Wild shutout at home by free-falling Ducks; GM Paul Fenton puts players on 'alert'

Anaheim hadn't won a game since Dec. 17.
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Being shutout at home by a team that had lost its last 12 games might be rock bottom for the Minnesota Wild, who have been put on alert by first-year general manager Paul Fenton. 

Before Thursday's embarrassing 3-0 loss to the Anaheim Ducks, Fenton traded Nino Niederreiter to the Carolina Hurricanes. The move created some salary cap space and brought in Victor Rask to provide depth at center, but Fenton also made the trade in an effort to send a message to the rest of the team. 

“It shows players that nothing is forever,” Fenton said, via The Athletic. “It gives them an alert that if they want to be here, they’re going to have to play the way that we want them to play.”

Maybe the players didn't get that message before taking the ice and falling flat to a Ducks team that hadn't won since a week before Christmas (Dec. 17).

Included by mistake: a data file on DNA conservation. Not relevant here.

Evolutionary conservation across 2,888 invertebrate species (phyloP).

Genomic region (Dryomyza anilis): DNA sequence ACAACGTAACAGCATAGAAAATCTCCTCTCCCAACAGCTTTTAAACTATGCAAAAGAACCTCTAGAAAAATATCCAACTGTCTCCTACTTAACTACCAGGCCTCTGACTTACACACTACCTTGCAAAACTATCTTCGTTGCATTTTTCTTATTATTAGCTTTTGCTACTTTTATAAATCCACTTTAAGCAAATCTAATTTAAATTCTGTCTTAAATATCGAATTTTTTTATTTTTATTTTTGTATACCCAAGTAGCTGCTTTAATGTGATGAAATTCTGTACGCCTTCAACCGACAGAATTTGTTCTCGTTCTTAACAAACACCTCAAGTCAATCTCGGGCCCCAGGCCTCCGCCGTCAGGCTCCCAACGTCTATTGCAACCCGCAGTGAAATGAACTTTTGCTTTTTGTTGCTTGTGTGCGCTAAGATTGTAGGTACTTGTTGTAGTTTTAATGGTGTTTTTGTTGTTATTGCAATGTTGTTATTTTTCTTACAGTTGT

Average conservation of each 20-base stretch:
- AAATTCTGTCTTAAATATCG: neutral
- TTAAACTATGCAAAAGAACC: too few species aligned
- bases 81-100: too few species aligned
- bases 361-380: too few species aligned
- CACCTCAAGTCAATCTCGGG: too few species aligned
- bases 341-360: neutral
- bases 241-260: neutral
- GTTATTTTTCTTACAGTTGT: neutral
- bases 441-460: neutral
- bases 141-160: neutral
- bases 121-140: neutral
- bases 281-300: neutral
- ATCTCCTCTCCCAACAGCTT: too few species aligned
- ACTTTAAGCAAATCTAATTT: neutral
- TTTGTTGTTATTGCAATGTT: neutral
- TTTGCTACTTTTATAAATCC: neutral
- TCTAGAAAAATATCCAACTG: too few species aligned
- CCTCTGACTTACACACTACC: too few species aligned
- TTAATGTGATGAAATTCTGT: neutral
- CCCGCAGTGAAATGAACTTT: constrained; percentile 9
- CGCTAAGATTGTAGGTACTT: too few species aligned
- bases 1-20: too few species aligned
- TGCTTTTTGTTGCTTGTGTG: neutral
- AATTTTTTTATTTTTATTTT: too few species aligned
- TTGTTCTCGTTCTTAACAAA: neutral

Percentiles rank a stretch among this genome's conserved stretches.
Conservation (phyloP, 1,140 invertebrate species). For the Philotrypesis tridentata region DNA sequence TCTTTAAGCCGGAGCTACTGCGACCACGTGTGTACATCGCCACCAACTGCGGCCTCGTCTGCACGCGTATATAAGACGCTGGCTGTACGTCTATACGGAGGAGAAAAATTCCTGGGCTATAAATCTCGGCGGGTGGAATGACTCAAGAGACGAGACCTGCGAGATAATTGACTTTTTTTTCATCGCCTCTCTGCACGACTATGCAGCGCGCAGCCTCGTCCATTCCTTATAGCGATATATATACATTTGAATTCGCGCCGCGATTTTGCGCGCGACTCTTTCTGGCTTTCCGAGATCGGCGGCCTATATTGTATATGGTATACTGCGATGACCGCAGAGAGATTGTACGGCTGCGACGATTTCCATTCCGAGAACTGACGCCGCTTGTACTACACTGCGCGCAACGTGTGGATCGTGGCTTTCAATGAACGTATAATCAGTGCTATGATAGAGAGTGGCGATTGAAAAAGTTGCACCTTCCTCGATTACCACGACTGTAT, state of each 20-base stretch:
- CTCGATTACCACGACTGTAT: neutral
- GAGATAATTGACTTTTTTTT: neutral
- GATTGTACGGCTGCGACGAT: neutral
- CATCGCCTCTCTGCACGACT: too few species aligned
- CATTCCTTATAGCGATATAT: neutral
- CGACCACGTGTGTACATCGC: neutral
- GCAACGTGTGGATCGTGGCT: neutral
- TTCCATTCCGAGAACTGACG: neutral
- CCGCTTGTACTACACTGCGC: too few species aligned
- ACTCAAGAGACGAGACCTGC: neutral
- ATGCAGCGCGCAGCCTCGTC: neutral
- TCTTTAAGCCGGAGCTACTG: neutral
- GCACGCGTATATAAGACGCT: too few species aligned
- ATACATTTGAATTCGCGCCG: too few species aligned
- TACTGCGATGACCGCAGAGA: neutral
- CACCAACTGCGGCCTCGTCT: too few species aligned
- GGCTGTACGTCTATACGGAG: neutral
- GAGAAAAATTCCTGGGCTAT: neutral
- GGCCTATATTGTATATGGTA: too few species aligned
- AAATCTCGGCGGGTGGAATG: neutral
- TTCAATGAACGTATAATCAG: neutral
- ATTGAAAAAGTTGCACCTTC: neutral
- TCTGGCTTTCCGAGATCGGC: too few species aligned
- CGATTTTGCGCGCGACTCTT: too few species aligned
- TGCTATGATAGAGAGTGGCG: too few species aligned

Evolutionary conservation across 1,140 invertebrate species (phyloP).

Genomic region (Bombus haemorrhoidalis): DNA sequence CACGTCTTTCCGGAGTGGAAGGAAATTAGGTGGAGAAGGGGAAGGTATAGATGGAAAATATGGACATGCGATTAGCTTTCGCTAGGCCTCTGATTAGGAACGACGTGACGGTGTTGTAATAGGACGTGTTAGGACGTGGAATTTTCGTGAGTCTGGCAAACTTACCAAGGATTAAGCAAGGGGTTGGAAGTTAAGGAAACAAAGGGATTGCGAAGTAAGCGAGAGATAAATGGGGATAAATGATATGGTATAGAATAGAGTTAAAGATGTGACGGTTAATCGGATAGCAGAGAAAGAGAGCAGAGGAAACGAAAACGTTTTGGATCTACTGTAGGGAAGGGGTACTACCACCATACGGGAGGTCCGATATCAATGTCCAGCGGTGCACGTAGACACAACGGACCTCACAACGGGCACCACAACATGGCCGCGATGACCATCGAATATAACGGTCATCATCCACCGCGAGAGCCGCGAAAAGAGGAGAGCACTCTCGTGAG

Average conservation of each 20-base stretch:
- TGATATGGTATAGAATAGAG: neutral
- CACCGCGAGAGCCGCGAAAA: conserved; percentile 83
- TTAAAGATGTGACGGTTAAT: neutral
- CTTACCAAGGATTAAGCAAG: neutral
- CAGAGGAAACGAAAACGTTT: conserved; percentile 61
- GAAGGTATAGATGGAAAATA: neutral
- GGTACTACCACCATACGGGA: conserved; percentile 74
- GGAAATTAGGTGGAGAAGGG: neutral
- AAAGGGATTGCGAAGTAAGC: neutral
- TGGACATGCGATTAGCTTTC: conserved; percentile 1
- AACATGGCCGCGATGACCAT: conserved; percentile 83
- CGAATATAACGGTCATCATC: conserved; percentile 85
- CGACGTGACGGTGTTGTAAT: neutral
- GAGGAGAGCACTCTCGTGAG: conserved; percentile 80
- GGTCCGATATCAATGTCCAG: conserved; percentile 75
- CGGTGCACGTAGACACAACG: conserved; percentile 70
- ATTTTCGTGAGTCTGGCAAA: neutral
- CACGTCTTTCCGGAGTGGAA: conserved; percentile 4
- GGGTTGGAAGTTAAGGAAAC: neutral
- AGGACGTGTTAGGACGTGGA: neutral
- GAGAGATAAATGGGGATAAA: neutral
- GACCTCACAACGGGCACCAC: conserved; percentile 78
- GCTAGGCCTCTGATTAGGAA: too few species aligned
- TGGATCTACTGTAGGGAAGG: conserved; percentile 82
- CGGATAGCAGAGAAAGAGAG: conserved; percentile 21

But head coach Bruce Boudreau said he warned players that Anaheim was likely to come out firing on all cylinders in an effort to break their losing streak, and they did with two goals 11 seconds apart and then went up 3-0 fewer than eight minutes into the game. 

"I wish I had answers for why we start out some games the way we do," said Boudreau. "We got caught sleepwalking. Maybe there's something more I should've done, I don't know." 

When asked if players were still in shock about Niederreiter being traded, Boudreau said: "Geez, I hope not," noting that they're professionals and its their job to be ready to play. 

It was rock bottom, perhaps, to whats been a miserable week. Minnesota lost to two of the worst teams in the NHL, Detroit and Philadelphia, while giving up a combined 12 goals. Then they barely beat another bottom feeder, Los Angeles, in a shootout at Xcel Energy. 

"We’re playing teams that are bottom in the league and a team coming in on a 12-game losing streak,” said Zach Parise, whose 11 shots-on-goal were a career high. “And we get one shootout win out of it. It’s just not good enough."

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